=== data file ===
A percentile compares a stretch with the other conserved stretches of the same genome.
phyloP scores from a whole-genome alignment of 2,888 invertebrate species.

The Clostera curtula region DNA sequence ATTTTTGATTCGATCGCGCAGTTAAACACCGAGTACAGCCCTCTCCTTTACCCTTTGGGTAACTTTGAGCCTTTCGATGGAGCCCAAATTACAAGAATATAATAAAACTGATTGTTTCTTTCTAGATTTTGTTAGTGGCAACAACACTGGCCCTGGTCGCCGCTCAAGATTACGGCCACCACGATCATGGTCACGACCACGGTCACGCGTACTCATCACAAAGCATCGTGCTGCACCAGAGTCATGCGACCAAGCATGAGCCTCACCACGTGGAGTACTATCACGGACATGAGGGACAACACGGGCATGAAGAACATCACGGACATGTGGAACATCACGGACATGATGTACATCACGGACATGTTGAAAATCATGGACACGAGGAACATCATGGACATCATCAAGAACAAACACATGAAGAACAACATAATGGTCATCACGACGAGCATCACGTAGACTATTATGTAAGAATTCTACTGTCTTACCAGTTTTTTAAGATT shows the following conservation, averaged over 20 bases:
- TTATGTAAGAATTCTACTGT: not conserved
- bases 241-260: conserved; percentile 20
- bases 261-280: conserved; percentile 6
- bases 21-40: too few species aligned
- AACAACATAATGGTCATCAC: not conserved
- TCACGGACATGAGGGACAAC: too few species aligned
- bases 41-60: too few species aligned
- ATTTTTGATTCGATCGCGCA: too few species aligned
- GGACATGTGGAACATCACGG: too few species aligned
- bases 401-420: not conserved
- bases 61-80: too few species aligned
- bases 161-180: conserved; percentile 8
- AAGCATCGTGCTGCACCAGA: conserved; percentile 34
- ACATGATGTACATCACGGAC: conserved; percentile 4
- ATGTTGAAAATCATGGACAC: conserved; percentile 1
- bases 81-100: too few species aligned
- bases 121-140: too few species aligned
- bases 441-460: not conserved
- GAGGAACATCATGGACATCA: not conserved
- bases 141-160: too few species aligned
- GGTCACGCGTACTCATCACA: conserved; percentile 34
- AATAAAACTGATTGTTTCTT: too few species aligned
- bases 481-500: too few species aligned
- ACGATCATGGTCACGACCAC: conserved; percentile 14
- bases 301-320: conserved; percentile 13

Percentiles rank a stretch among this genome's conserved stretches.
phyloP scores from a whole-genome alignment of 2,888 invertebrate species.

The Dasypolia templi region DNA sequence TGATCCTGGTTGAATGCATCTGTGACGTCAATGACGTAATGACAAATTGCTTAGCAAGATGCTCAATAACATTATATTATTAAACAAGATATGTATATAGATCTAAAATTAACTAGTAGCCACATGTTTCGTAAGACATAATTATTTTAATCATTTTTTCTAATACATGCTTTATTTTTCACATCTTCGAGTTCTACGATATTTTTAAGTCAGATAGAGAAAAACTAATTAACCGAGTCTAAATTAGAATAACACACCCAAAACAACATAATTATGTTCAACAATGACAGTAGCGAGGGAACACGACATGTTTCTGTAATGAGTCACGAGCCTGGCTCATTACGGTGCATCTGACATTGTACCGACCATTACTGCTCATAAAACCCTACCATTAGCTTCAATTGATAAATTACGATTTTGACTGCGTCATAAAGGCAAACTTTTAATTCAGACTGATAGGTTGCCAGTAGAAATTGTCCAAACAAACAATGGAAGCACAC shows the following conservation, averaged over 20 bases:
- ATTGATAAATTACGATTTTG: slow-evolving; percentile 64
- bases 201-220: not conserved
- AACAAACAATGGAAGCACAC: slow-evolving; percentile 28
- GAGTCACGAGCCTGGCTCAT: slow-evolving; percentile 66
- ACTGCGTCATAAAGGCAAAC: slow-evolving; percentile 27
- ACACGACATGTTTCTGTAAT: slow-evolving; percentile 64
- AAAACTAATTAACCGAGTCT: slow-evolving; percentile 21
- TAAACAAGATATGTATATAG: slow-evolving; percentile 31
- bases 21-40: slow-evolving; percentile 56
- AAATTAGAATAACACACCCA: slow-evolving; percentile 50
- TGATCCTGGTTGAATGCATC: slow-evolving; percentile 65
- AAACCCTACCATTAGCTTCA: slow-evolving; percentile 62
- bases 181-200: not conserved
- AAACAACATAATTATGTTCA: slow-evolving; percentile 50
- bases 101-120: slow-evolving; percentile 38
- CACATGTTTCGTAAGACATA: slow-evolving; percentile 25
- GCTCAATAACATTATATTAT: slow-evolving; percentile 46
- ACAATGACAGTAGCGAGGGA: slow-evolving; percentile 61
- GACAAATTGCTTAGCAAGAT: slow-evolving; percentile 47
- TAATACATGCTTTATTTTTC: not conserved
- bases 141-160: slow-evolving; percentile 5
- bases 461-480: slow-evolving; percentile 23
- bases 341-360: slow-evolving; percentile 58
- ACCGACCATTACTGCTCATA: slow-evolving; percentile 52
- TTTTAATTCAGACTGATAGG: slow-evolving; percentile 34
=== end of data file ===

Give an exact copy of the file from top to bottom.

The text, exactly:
A percentile compares a stretch with the other conserved stretches of the same genome.
phyloP scores from a whole-genome alignment of 2,888 invertebrate species.

The Clostera curtula region DNA sequence ATTTTTGATTCGATCGCGCAGTTAAACACCGAGTACAGCCCTCTCCTTTACCCTTTGGGTAACTTTGAGCCTTTCGATGGAGCCCAAATTACAAGAATATAATAAAACTGATTGTTTCTTTCTAGATTTTGTTAGTGGCAACAACACTGGCCCTGGTCGCCGCTCAAGATTACGGCCACCACGATCATGGTCACGACCACGGTCACGCGTACTCATCACAAAGCATCGTGCTGCACCAGAGTCATGCGACCAAGCATGAGCCTCACCACGTGGAGTACTATCACGGACATGAGGGACAACACGGGCATGAAGAACATCACGGACATGTGGAACATCACGGACATGATGTACATCACGGACATGTTGAAAATCATGGACACGAGGAACATCATGGACATCATCAAGAACAAACACATGAAGAACAACATAATGGTCATCACGACGAGCATCACGTAGACTATTATGTAAGAATTCTACTGTCTTACCAGTTTTTTAAGATT shows the following conservation, averaged over 20 bases:
- TTATGTAAGAATTCTACTGT: not conserved
- bases 241-260: conserved; percentile 20
- bases 261-280: conserved; percentile 6
- bases 21-40: too few species aligned
- AACAACATAATGGTCATCAC: not conserved
- TCACGGACATGAGGGACAAC: too few species aligned
- bases 41-60: too few species aligned
- ATTTTTGATTCGATCGCGCA: too few species aligned
- GGACATGTGGAACATCACGG: too few species aligned
- bases 401-420: not conserved
- bases 61-80: too few species aligned
- bases 161-180: conserved; percentile 8
- AAGCATCGTGCTGCACCAGA: conserved; percentile 34
- ACATGATGTACATCACGGAC: conserved; percentile 4
- ATGTTGAAAATCATGGACAC: conserved; percentile 1
- bases 81-100: too few species aligned
- bases 121-140: too few species aligned
- bases 441-460: not conserved
- GAGGAACATCATGGACATCA: not conserved
- bases 141-160: too few species aligned
- GGTCACGCGTACTCATCACA: conserved; percentile 34
- AATAAAACTGATTGTTTCTT: too few species aligned
- bases 481-500: too few species aligned
- ACGATCATGGTCACGACCAC: conserved; percentile 14
- bases 301-320: conserved; percentile 13

Percentiles rank a stretch among this genome's conserved stretches.
phyloP scores from a whole-genome alignment of 2,888 invertebrate species.

The Dasypolia templi region DNA sequence TGATCCTGGTTGAATGCATCTGTGACGTCAATGACGTAATGACAAATTGCTTAGCAAGATGCTCAATAACATTATATTATTAAACAAGATATGTATATAGATCTAAAATTAACTAGTAGCCACATGTTTCGTAAGACATAATTATTTTAATCATTTTTTCTAATACATGCTTTATTTTTCACATCTTCGAGTTCTACGATATTTTTAAGTCAGATAGAGAAAAACTAATTAACCGAGTCTAAATTAGAATAACACACCCAAAACAACATAATTATGTTCAACAATGACAGTAGCGAGGGAACACGACATGTTTCTGTAATGAGTCACGAGCCTGGCTCATTACGGTGCATCTGACATTGTACCGACCATTACTGCTCATAAAACCCTACCATTAGCTTCAATTGATAAATTACGATTTTGACTGCGTCATAAAGGCAAACTTTTAATTCAGACTGATAGGTTGCCAGTAGAAATTGTCCAAACAAACAATGGAAGCACAC shows the following conservation, averaged over 20 bases:
- ATTGATAAATTACGATTTTG: slow-evolving; percentile 64
- bases 201-220: not conserved
- AACAAACAATGGAAGCACAC: slow-evolving; percentile 28
- GAGTCACGAGCCTGGCTCAT: slow-evolving; percentile 66
- ACTGCGTCATAAAGGCAAAC: slow-evolving; percentile 27
- ACACGACATGTTTCTGTAAT: slow-evolving; percentile 64
- AAAACTAATTAACCGAGTCT: slow-evolving; percentile 21
- TAAACAAGATATGTATATAG: slow-evolving; percentile 31
- bases 21-40: slow-evolving; percentile 56
- AAATTAGAATAACACACCCA: slow-evolving; percentile 50
- TGATCCTGGTTGAATGCATC: slow-evolving; percentile 65
- AAACCCTACCATTAGCTTCA: slow-evolving; percentile 62
- bases 181-200: not conserved
- AAACAACATAATTATGTTCA: slow-evolving; percentile 50
- bases 101-120: slow-evolving; percentile 38
- CACATGTTTCGTAAGACATA: slow-evolving; percentile 25
- GCTCAATAACATTATATTAT: slow-evolving; percentile 46
- ACAATGACAGTAGCGAGGGA: slow-evolving; percentile 61
- GACAAATTGCTTAGCAAGAT: slow-evolving; percentile 47
- TAATACATGCTTTATTTTTC: not conserved
- bases 141-160: slow-evolving; percentile 5
- bases 461-480: slow-evolving; percentile 23
- bases 341-360: slow-evolving; percentile 58
- ACCGACCATTACTGCTCATA: slow-evolving; percentile 52
- TTTTAATTCAGACTGATAGG: slow-evolving; percentile 34